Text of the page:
THE SEARCH FOR THE 

MISSING CHILDREN IS IN HIS PIPELINE.

( 215 ) 338-4803


By Nicole Clark 
     Staff Writer               

                                         
        Vince Marzulli asks with sincerity whether he looks
like your “ typical butt cracker plumber.” Dressed nattily
in a shirt and tie, no, indeed, the does not. His business,
he says, is about more than fixing busted drains pipes and  
clogged sinks, and he is trying to break the old stereotype.
Marzulli owner of Marzulli & Sons, 8133 Frankford Ave.,
is known around the Northeast for the red toilet atop a
company service truck that rides down the Frankford Ave
in the annual Mayfair - Holmesburg Thanksgiving Parade.  He’s also known for causing riots by tossing toilet paper to spectators. But this toilet paper isn’t adorned in images of fluffy clouds and quilted stitching. It’s wrapped in photos of missing children. Because May 25th was National Missing Children Day, Marzulli wants to remind Northeast residents to pay attention to those blue and white flyers in your mailbox and keep an eye out for his service trucks. The faces of abducted kids stare out from those, too. These aren’t kids who were taken by their mother or father in a divorce situation. All these kids were abducted. Like this kid was outside cutting grass or something and somebody swiped him,” he says, pointing to a boy on one of his toilet paper rolls laying around the office. “ If it was one of my kids ….. I can’t even imagine. The father of four sons and a daughter and a grandfather to young boys . Marzull, a resident was drawn to the cause. He’s also a born-again Christian. ‘That the real reason that I got involved,” said Marzulli, who also sponsors Mother Against Drunk Driving and the Special Olympics. “ I’m a Christian businessman.” Marzuli has been involved in the cause to find missing children for 20 yrs. He donates a third of the space in all of his print ads to a missing child’s photo ( and he takes up several full pages in the Community Buyer’s Guide).

    " He sends a dollar from each customer invoice 
to Children’s Rights of PA, Inc., a non-profit  dedicated
to recovering missing children."

         In 1997, he had custom frames made and began mounting the pictures of children snatched from their families on his service truck. A California plumber actually conceived the idea. At a meeting of Quality Service Contractors (QSC), an elite group of plumbing, heating and cooling contractors across the country, Marzulli heard a presentation on the project given by the business, Wigginton’s Plumbing. He and seven other Pennsylvania QSC members decided to do the same with their company vehicle. The National Center for Missing and Exploited Children provides the photographs. “They’re like rolling billboards,” he said, “It’s good because most people who abduct a child don’t stay in state.” But the toilet paper concept? It’s been flushed , for now. For the past five years, Marzulli and his staff have taped, by hand, thousands upon thousands of paper sheets imprinted with the haunting images onto rolls of white paper. Every November, they throw them to the crowd at the Mayfair – Holmesburg parade in hopes that someone might recognize one of the children pictured. “What good is it to just go just right through the parade?” Marzulli said. “People need to be aware.” But last year, things got a little crazy. Ten-year-olds man-handled anyone in their way. Grown women dove through innocent bystanders. Beer-bellied men toppled their lawn chairs in their rush to catch the Marzulli truck. All for some free TP. Someone’s going to get hurt,” Marzulli said. So we said we weren’t going to do it anymore.” Beside the frenzy it induces, it can get expensive. Marzulli and Sons usually gives away about 1,000 each year to the parade. The business pays for the printing-. Marzulli usually at Kinko’s at 3 am the morning of the parade and most of the toilet paper. Marzulli said he approached every chain in the area that sells toilet paper to ask for donations. A few have given some in past parades, but there were no takers last year. “ When I think what we’re doing and how small we are compared to these people, I mean we’re not even on the map,” he said. “We’re spending all this money to help people. The more paper we have the more pictures we can get out.” He took his case to the corporate headquarters of Scott paper. They offered a tractor trailer with 100,000 rolls whenever Marzulli wants it. He’s not sure when he’ll take them up on it, and he might not need quite that much, but he’s grateful.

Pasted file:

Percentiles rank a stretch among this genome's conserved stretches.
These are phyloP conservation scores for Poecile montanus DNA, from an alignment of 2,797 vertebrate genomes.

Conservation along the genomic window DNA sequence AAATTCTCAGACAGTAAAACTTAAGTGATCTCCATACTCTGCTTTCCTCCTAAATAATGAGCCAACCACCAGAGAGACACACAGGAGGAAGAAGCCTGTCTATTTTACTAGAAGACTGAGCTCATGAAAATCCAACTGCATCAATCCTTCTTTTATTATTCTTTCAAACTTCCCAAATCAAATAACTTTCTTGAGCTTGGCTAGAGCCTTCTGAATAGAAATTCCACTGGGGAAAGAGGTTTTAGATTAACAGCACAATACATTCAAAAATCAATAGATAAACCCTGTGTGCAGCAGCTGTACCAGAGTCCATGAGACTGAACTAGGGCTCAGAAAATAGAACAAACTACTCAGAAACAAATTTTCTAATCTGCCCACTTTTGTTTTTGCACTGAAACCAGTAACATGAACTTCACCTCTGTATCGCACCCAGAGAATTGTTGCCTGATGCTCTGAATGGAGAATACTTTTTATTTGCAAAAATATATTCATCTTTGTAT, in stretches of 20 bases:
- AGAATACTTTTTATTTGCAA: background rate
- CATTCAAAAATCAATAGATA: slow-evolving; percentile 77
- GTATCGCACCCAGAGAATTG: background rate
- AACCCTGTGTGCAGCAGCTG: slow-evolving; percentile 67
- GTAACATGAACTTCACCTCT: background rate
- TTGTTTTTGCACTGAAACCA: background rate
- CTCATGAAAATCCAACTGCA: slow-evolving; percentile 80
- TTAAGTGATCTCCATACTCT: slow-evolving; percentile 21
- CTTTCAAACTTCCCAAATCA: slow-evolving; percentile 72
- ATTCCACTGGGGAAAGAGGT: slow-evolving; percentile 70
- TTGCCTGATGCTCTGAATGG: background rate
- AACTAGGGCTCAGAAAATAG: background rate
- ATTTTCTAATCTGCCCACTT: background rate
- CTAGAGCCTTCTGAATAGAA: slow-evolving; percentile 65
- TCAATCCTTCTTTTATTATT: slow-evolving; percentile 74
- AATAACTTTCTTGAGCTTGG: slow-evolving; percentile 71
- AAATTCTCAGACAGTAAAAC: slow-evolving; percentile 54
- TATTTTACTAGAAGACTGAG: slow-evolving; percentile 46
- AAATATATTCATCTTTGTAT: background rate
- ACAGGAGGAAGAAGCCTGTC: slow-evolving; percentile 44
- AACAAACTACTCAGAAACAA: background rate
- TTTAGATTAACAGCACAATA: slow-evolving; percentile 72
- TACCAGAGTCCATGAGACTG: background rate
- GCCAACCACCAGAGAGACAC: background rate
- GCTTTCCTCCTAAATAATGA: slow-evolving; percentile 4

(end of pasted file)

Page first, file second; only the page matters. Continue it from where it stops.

“ If your own child was abducted, how much would you spend?”
he said. “You’d be knocking on doors. Would you leave it to the police? If it was my kid, are you kidding? I had a dog that was missing and I stuck pictures on poles. And that’s an animal.

 Recently named the Marz Award Winning Service Co., Marzulli and Sons has won a slew of awards, including the Best of the Home Construction Industry from the Better Business Bureau of Eastern Pennsylvania in 1996 and last year’s National Contractors of the year from the National Association of Plumbing , Heating & Cooling Contractors. Marzulli said the business, founded in 1925 by his grandfather Michael Marzulli, will continue its mission to help people with real problems- not just plumbing predicaments- whether it’s in the form of cofounding a bilingual school in Haiti, which he did in 1998, or Scott toilet paper. “The first year I rode that truck with the missing kid’s poster I was blown away,” he said. I was watching the people’s faces and I saw the mother’s and everyone there to have fun. But I saw those mother’s grabbing their kids by the arm, pulling them real close and pointing to the truck, “ You see that?” ‘that what sucked me in. We made them think?’